New calls for “regulation” of health information: Censorship much?

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| By Dr. Ronald Hoffman

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New calls for “regulation” of health information: Censorship much?

Last week, the Journal of the American Medical Association (JAMA)rolled out a new proposal: “Counteracting Health Misinformation: A Role for Medical Journals?”

I was shocked and dismayed. The authors proclaim:

“The growing toll of popular fallacies about health and illness is evident given outbreaks of measles and other preventable communicable diseases in many nations. This ‘medical misinformation’ phenomenon has been described as ‘a health-related claim of fact that is currently false due to a lack of scientific evidence,’ but that may be a generous interpretation. Complementary and alternative medical approaches, without firm evidentiary bases, have coexisted uncomfortably with mainstream scientific medicine for decades, and they persist. By contrast, contemporary misinformation of greatest concern is supplanting well-proven interventions and ideas with unproven ones that are clearly false and, in some cases, harmful.”

The authors of this ambitious manifesto take aim at the legitimacy of complementary and alternative medicine. They conflate all forms of dissent from mainstream orthodoxy with extreme vaccine denialism and invoke media-stoked hysteria over measles resurgence as a rationale for policing content deemed “unscientific.” Like dangerous antibiotic-resistant pathogens, complementary and alternative medical approaches are said to “persist” despite efforts to eradicate them.

The quacks are said to include “phony experts, celebrities with armies of Twitter followers, and legions of independent digital scammers, including some physicians.”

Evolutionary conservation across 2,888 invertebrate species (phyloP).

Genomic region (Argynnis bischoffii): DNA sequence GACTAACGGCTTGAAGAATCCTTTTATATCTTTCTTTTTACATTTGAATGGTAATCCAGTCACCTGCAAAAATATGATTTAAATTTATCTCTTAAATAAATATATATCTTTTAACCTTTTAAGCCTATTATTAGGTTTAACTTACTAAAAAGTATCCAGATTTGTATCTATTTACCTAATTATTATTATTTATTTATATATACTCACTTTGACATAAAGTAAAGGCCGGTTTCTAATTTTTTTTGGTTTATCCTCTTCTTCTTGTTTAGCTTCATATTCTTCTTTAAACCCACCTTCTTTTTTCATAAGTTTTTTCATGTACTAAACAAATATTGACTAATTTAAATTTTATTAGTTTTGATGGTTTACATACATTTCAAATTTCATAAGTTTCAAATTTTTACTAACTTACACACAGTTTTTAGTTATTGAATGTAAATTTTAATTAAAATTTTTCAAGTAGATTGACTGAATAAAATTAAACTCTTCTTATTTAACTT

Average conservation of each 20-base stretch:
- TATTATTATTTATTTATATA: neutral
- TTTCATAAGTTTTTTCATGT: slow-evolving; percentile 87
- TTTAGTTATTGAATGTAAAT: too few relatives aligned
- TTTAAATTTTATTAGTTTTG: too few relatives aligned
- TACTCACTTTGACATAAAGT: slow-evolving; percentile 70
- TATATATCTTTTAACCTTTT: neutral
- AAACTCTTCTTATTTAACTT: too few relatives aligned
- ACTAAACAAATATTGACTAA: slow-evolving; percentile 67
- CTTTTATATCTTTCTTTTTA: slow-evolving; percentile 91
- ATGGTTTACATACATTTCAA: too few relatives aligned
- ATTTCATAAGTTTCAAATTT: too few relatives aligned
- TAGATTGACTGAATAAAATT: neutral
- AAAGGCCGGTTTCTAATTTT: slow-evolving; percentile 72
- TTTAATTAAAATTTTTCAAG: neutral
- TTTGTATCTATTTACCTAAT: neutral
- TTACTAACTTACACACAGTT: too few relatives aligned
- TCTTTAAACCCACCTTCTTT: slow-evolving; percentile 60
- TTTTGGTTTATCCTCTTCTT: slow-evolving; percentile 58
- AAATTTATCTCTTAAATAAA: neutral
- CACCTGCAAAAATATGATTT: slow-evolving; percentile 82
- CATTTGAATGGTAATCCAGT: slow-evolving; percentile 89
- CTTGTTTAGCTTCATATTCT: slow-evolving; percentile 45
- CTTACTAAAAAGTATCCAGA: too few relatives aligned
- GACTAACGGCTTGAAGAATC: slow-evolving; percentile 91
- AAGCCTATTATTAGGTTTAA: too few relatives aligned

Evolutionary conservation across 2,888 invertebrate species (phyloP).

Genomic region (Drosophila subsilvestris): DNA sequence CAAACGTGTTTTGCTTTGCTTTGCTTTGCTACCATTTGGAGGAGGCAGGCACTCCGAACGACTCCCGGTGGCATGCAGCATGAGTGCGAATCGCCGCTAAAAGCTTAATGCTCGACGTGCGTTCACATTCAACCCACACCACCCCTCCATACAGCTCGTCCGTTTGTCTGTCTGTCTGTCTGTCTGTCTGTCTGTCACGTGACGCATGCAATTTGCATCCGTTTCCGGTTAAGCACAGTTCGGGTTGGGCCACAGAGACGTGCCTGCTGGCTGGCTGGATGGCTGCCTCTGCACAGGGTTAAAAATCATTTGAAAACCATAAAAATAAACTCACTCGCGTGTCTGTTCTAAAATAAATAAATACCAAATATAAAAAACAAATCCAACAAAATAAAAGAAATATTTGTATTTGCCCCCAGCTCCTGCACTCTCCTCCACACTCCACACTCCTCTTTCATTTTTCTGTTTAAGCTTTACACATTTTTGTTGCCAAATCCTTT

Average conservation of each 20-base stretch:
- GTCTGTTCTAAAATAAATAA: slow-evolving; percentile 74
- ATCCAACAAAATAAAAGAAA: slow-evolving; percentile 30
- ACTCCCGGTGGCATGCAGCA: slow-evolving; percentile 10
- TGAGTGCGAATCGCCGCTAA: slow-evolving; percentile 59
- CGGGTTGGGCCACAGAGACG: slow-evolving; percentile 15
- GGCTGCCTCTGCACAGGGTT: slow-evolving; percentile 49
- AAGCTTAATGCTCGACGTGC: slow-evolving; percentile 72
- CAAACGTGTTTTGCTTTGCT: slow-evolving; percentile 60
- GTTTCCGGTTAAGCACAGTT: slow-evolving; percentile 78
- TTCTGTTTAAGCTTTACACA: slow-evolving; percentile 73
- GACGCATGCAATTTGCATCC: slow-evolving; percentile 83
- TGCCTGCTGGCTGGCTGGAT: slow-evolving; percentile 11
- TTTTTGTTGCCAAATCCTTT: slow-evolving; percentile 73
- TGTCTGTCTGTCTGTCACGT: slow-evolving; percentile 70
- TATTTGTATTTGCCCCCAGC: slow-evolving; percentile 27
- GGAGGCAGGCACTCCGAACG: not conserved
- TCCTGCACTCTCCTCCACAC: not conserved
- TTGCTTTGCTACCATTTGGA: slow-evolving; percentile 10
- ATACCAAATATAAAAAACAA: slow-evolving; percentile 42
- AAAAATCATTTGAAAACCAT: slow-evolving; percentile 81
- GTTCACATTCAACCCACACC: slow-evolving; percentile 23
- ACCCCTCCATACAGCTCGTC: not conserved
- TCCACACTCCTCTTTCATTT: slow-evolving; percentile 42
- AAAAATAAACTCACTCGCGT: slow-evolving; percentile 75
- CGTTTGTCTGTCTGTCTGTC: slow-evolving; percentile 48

That’s a little too close to home! 

And here are some of the dangerous ideas the alleged “scammers” are pitching: “…torrents of misinformation on topics as varied as the safety and effectiveness of vaccinations, the Zika virus outbreak, water fluoridation, genetically modified foods, and treatments for common diseases.” 

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What’s more, the JAMA authors state dissenting views about mainstream medicine undermine faith in government—as if that were an incontrovertible evil! They write “…negative attitudes about science appear to have risen in lockstep with ultranationalist sentiments and the emergence of populist leaders and movements.” 

Really? What has undermined people’s trust in government is its persistent inaction in relation to dangerous environmental pollutants and harmful food additives, its permissive regulation of drugs and devices with ultimately devastating side effects, its condoning of aggressive marketing of opiates, its wasteful and inefficient administration of government health programs like Medicaid and the VA, and its dogged adherence to anachronistic diet recommendations that have fostered obesity and disease! In baseball they call those “unforced errors.”

The JAMA op-ed outlines a sweeping action plan to stem the tide of “misinformation”. As befits a medical journal, they couch their language in terms reminiscent of efforts to contain viral pandemics. Pathogenic ideas need to be rooted out and rapidly quarantined. Young people need to be “immunized” (the word they use!) against false information via concerted re-education programs in secondary schools and colleges.

They say journalists and social media content reviewers need to be enlisted to quash misinformation. Media platforms need to be leveraged to counteract “common misconceptions”; health professionals must be “prepared to navigate a world of ‘truthiness’ and pseudoscience.” Editors must be taught to “avoid legitimizing falsehoods about health and illness in the name of ‘balance’.”